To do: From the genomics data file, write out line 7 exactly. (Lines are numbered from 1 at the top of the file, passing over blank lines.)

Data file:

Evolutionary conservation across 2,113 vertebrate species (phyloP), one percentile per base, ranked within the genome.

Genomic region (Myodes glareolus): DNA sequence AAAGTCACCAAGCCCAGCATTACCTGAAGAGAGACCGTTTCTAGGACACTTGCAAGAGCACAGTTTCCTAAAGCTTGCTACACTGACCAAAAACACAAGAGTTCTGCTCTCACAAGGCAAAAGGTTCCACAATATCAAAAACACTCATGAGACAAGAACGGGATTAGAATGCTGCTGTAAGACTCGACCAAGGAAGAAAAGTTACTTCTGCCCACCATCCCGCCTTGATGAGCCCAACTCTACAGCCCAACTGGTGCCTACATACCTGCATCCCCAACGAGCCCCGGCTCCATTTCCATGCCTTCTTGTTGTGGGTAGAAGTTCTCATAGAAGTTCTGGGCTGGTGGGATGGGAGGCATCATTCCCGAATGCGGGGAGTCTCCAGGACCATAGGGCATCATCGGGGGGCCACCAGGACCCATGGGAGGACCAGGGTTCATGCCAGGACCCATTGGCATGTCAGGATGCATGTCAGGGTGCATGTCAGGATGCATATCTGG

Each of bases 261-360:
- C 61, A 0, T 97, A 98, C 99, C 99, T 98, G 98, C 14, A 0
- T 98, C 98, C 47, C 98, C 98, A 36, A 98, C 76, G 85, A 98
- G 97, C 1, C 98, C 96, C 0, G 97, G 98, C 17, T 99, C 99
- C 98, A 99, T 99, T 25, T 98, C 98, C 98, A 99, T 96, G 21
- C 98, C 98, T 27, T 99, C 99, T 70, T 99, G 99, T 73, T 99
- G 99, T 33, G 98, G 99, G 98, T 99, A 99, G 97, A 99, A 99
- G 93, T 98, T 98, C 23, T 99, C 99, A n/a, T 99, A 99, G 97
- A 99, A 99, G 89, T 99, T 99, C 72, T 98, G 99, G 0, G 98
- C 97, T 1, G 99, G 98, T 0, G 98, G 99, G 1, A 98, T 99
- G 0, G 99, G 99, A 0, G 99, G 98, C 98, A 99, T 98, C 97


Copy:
- C 98, A 99, T 99, T 25, T 98, C 98, C 98, A 99, T 96, G 21